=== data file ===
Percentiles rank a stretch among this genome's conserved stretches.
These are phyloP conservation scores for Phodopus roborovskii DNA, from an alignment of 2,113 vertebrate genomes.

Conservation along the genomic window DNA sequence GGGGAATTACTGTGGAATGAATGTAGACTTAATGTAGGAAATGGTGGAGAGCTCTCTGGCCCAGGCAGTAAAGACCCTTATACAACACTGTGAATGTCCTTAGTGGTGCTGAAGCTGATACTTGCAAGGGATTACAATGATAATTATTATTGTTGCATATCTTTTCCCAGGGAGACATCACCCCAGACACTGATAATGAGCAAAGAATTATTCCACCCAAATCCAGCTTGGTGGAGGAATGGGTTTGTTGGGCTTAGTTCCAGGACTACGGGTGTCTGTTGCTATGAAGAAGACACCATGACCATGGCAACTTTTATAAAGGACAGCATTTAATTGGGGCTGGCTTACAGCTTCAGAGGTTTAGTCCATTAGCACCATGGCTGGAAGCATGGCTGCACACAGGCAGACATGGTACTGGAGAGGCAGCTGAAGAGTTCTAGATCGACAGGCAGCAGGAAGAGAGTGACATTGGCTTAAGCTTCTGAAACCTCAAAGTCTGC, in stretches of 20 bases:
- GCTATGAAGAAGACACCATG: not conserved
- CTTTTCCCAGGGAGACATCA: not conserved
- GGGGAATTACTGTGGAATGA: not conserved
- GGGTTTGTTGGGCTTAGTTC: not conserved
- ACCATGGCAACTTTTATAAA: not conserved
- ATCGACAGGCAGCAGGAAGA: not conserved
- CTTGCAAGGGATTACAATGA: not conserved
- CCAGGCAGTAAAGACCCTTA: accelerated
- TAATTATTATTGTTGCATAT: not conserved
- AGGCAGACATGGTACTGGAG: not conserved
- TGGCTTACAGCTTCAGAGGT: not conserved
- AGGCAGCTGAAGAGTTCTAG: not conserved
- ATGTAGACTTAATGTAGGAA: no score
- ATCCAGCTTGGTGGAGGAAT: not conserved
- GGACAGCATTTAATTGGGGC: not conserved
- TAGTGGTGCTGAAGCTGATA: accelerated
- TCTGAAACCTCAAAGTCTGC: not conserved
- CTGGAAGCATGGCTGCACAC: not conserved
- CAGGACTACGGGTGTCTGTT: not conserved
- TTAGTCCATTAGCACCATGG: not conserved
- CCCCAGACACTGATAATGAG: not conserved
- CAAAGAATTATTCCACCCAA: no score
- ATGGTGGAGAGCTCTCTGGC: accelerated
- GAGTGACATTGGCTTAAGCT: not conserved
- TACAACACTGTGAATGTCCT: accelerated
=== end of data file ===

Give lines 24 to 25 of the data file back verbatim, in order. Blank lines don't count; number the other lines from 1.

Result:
- CCCCAGACACTGATAATGAG: not conserved
- CAAAGAATTATTCCACCCAA: no score